Chateau De Pellehaut Vintage 2005 Armagnac Reserve Tenareze
From Charles Neal Selections, this is an excellent, mature Armagnac from the Tenareze region, primarily composed of folle blanche. Chateau de Pellehaut sits at the top of a hill at 180 meters altitude overlooking the quaint village of Monteal-du-Gers. In fact, the name Pellehaut comes from the Roman pila haut or high point. The château itself, constructed in the 18th century, faces the Pyrénées which, although 90 kilometers away, can be majestically seen in the distance on a clear day.
In addition to making a wide range of fantastic table wines, the Beraut family has established themselves as the premier Chateau de Pellehaut Armagnac producer in the Ténarèze, with fabulous cask strength bottlings going back to the early 70s. The Pellehaut estate covers 550 hectares, many of which are planted with grains, sunflowers or used as grazing grounds for their herd of Blonde d’Aquitaine cows, whose compost helps to limit synthetic fertilizers.
Vines now cover 250 hectares on several different types of soil, including mixtures of clay and limestone along with sand interspersed with small limestone pieces. For their armagnacs, they only use grapes grown on the parcels covered with primarily sand, helping to give their spirits unusual finesse for the region.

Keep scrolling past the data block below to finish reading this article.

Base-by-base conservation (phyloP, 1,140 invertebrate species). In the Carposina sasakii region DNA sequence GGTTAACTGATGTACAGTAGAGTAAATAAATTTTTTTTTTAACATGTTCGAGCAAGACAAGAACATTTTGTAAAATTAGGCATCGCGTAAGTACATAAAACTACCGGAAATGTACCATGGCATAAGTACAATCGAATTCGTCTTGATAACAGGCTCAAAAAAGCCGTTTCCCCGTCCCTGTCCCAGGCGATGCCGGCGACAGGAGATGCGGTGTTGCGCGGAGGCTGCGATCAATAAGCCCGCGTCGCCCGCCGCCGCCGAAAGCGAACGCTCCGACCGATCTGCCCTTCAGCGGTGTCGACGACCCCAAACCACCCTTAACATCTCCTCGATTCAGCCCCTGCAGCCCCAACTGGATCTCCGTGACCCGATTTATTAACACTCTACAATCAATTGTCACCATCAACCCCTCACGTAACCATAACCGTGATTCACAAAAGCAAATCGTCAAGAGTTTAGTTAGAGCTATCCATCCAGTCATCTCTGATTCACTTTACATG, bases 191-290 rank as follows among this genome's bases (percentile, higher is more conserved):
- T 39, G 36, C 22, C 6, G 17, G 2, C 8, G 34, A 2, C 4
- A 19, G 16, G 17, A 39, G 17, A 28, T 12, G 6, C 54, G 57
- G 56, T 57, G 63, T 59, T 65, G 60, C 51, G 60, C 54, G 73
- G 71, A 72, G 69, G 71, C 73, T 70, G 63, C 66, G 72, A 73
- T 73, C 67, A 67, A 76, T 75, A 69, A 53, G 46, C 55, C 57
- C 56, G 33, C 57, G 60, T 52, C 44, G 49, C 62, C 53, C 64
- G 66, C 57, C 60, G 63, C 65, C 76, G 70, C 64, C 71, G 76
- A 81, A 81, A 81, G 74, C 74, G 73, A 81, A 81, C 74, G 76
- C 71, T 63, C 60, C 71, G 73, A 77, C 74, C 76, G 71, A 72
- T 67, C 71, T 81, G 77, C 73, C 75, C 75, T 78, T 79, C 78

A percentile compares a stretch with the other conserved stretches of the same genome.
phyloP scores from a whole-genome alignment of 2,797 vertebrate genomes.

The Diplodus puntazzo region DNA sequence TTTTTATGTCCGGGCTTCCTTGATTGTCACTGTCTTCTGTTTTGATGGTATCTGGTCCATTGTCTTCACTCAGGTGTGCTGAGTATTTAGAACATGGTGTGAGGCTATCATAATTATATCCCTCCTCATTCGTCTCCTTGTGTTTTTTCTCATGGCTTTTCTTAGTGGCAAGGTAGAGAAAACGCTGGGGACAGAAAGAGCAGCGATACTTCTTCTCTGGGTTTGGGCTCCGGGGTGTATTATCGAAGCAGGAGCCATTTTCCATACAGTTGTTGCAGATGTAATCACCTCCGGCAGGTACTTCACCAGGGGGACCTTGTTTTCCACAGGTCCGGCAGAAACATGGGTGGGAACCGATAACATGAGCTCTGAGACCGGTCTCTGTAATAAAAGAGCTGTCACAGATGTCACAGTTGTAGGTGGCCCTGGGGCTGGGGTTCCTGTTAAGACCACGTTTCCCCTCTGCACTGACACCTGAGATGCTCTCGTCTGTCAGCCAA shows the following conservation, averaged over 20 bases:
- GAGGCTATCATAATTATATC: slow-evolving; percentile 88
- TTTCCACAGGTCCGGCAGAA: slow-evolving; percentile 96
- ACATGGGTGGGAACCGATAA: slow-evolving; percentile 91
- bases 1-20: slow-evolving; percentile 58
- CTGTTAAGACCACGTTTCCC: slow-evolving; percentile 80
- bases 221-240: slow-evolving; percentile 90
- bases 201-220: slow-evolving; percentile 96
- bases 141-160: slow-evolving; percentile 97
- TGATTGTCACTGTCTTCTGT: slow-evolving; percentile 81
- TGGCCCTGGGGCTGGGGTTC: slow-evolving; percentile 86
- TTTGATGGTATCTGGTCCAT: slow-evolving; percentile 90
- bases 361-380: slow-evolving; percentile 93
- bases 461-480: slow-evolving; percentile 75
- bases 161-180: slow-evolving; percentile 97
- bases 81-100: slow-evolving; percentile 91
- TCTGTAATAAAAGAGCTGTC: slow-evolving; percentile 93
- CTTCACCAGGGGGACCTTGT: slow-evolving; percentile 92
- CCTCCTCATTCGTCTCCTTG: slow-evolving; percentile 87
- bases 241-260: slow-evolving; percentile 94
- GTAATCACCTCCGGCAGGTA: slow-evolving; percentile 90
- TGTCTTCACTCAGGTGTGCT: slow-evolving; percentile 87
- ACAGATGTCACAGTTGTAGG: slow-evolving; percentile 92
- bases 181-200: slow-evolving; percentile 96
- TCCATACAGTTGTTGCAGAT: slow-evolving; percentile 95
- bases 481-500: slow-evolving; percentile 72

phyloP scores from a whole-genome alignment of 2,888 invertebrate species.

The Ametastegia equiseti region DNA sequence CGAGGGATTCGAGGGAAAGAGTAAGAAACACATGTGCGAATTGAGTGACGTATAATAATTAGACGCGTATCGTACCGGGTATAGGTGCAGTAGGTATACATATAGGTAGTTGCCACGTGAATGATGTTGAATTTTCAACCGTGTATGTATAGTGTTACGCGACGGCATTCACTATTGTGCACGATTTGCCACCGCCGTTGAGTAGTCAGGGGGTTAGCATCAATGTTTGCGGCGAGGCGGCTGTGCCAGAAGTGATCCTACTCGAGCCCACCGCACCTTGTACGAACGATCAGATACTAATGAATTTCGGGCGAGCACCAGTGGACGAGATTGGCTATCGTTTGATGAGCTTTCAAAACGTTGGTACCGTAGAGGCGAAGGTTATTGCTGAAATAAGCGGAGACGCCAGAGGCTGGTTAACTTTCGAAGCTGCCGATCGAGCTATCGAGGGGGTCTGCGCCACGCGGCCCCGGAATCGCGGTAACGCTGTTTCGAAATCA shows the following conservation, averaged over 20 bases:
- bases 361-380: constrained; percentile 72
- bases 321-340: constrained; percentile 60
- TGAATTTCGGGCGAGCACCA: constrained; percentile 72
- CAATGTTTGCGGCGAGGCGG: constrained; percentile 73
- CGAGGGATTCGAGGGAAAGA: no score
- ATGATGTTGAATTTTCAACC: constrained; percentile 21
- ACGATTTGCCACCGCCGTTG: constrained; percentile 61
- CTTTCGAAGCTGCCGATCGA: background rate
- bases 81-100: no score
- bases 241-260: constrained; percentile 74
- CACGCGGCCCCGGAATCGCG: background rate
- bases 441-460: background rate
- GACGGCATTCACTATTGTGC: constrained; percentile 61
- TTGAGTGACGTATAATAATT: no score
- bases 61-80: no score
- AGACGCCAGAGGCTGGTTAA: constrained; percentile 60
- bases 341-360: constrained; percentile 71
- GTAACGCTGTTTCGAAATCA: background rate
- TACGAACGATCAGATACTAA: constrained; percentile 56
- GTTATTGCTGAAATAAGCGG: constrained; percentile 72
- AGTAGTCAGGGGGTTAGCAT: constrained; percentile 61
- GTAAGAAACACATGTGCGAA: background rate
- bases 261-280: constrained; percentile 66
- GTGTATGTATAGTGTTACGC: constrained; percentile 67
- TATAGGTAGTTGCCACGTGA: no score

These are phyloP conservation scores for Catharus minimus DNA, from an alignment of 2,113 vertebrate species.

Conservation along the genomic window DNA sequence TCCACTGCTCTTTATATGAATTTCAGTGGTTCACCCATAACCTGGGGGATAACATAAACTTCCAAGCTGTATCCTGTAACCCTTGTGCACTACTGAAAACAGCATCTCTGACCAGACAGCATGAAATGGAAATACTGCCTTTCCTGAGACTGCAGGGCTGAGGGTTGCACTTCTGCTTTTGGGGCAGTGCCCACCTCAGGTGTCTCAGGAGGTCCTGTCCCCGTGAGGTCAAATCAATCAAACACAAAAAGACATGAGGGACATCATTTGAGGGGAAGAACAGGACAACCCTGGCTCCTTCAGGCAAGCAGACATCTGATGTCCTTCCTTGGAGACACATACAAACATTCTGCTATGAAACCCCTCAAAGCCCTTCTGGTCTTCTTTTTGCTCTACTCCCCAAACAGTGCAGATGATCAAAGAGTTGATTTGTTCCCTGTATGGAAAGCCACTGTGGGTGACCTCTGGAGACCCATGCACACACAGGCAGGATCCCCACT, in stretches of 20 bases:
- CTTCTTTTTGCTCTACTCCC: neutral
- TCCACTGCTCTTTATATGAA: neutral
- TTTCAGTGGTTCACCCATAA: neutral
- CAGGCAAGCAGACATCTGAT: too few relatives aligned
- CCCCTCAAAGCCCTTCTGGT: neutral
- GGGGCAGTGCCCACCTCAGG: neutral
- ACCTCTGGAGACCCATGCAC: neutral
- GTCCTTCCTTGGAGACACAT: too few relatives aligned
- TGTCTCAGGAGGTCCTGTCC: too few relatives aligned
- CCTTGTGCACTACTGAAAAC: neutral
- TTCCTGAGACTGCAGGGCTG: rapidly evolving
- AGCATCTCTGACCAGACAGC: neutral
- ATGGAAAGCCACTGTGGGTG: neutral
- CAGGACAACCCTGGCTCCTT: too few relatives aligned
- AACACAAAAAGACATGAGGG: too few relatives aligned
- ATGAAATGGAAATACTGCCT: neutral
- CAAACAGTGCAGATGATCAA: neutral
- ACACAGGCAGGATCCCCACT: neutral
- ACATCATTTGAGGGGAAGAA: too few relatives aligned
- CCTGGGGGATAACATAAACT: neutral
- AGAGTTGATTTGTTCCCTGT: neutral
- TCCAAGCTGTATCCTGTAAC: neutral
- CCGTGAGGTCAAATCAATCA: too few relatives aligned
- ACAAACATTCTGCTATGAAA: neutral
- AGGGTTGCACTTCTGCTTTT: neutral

The comely aroma is assertive and intensely fruity, especially unsweetened pineapple and papaya. In the mouth, the entry taste is dry and resiny; at midpalate, the flavor turns candied and concentrated. Finishes semidry, caramel-like and bittersweet.
This shows a bit differently from the other vintage Pellehaut currently on the market. The addition of folle blanche to the blend gives a yellow flower and chamomile tea character that doesn’t appear to be found in the vintages. The addition of water to lower the alcohol to 42.5% also lowers the general viscosity and eases some of the grippy oak tannins that older expressions show. All of this being said, this makes for an excellent introduction to the category, but may be a hair too soft for dyed-in-the-wool armagnac fans. They should seek out the very good 1989 vintage for around 20 dollars more a bottle.